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happened." >> narrator: once again, comey and trump were at odds. comey headed to the justice department to confront jeff sessions about what had just happened. >> comey pulls the attorney general aside and says, "you can't leave me alo with the president like that. you're supposed to say, 'mr. president, i need to stick f arou this.' or, 'no, mr. president, i have to advise that, you know, somebody else shouldre.' you gotta back me up." >> the job othe attorney general is to insulate the fbi from inappropriate political interference. at that moment, sessions realized that he did not do what was expected of him. and the question is, does he have the spine to do it? >> narrator: sessions knew how things worked at the justice department. he had once been a united states attorney in alabama, where he built a reputation as a rock-ribbed conservative. it formed the foundation of a run for the senate.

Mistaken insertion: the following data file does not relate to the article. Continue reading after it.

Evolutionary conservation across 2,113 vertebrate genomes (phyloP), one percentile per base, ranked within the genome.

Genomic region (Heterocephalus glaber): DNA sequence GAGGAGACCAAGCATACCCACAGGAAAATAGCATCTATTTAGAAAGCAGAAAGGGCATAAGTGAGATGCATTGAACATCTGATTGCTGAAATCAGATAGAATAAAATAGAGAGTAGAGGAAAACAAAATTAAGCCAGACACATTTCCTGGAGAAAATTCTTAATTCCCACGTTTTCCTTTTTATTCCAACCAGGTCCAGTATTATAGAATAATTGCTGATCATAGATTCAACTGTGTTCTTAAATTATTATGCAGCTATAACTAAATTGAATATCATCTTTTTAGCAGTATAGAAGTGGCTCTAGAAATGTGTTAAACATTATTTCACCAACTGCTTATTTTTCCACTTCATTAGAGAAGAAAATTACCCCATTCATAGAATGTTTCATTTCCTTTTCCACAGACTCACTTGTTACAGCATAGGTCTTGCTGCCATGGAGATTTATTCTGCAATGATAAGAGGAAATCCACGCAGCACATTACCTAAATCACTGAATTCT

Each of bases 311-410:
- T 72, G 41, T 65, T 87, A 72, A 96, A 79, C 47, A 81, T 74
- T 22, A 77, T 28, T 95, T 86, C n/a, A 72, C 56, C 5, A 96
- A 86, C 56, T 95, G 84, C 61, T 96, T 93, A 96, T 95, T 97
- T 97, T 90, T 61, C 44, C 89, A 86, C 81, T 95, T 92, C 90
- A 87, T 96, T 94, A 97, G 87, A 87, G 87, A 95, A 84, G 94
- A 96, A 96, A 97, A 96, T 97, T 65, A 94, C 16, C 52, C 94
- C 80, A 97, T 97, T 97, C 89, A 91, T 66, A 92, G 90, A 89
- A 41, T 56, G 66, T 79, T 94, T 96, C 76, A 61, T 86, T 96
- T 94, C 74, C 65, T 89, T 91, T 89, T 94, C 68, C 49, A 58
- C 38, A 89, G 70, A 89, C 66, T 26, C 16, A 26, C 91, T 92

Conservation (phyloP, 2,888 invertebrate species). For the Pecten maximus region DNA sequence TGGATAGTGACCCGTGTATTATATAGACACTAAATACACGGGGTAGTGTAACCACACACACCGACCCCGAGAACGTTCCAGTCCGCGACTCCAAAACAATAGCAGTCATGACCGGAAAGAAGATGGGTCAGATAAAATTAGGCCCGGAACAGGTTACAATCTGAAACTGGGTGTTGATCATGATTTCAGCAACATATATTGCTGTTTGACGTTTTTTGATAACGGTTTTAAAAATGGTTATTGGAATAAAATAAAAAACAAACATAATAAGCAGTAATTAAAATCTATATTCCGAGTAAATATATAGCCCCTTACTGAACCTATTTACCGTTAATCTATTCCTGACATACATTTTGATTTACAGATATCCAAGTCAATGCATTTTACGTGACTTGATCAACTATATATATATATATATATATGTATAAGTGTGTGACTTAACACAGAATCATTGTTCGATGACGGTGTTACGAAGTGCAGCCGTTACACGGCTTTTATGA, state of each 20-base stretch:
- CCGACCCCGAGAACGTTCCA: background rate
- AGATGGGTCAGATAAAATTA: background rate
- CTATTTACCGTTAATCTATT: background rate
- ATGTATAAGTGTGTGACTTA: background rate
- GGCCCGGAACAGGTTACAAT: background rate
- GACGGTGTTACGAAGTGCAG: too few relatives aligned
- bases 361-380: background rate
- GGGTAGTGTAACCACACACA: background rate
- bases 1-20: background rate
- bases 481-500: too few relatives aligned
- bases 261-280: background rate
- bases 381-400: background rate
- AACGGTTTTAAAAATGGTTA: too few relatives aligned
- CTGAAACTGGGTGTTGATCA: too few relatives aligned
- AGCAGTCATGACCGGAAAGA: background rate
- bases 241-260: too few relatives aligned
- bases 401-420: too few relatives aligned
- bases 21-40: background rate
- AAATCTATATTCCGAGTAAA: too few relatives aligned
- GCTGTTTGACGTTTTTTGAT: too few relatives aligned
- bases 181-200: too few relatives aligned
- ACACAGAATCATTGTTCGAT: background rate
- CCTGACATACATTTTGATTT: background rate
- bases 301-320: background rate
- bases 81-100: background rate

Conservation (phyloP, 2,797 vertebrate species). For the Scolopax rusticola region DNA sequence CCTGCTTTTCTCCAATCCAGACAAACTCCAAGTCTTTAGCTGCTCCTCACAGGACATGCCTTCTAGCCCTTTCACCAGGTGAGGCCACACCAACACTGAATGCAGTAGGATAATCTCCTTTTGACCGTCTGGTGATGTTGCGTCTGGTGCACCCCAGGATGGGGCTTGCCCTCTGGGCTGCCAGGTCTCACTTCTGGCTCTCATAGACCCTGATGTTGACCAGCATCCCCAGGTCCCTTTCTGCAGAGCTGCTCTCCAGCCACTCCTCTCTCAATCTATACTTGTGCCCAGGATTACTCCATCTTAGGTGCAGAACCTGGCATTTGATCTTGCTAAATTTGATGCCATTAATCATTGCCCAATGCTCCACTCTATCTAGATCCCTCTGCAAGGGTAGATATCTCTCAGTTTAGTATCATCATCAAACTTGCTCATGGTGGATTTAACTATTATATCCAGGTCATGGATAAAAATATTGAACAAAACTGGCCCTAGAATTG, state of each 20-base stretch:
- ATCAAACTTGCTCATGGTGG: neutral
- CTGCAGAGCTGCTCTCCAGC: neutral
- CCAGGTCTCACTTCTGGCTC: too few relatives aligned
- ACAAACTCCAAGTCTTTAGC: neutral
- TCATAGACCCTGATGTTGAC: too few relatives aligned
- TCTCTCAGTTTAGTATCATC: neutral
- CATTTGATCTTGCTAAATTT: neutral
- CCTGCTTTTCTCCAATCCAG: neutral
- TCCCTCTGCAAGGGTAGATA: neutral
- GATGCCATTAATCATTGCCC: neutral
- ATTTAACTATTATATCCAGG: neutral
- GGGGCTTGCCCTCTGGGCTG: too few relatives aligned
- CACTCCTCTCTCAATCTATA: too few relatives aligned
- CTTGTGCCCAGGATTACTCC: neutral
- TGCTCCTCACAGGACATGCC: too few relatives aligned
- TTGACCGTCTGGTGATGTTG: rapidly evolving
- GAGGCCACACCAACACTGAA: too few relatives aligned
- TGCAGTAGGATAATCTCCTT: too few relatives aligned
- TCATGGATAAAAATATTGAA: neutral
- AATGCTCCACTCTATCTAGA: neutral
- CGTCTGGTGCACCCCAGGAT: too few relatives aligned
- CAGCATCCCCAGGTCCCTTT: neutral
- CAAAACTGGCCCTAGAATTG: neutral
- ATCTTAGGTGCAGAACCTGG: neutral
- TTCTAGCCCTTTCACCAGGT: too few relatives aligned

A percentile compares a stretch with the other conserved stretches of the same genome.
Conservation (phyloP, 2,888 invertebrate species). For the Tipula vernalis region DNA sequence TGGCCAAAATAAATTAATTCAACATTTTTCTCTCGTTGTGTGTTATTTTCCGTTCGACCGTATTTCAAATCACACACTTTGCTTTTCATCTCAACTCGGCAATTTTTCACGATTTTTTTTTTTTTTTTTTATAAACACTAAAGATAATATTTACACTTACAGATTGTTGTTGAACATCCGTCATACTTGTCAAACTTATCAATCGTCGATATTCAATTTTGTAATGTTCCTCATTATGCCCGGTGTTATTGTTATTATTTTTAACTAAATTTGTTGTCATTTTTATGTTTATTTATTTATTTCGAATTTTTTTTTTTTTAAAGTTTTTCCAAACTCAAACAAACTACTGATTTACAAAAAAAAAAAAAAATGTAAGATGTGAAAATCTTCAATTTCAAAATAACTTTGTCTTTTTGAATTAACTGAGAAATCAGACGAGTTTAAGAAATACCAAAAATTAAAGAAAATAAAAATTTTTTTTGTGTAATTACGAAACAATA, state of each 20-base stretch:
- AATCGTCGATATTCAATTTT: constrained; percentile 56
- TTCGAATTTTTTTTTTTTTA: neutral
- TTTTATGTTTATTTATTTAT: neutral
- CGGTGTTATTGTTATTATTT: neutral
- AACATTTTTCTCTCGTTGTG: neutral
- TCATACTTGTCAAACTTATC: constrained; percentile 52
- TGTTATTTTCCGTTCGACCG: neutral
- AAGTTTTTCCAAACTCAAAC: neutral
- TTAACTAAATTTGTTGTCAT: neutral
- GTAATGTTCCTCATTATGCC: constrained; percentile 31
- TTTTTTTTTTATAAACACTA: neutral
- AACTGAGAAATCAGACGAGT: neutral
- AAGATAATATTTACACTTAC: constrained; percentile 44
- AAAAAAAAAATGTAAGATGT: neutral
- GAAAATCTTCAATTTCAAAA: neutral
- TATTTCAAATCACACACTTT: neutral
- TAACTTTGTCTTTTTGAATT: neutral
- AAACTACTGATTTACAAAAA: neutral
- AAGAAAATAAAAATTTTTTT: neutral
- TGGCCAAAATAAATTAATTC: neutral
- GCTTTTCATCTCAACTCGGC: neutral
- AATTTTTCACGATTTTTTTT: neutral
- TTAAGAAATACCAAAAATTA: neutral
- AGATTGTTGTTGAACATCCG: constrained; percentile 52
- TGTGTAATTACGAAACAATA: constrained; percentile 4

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>> if we undermine honesty, hard work, and diipline, then we'll undermine the strength of this nation. >> for senate, jefsessions. >> narrator: he served in the senate for 20 years as a law and order conservative. >> i've been beat up by jeff rysessions in senate judic hearings, and very pro-lawem enfot. and, you know, what you see with jeff sessions is what you get. very predictable, hardline conservative. >> narrator: in 2016, sessions decided to play a lo shot. he would suppo donald trump, and if he won, many believed he'd become a prime candidate for attorney general. >> and i want to just introduce you to him for a second, senator jeff sessions. (cheering) >> he was invaluable tthe campaign in helping to get president trump elected.ow >> what a crowd this is.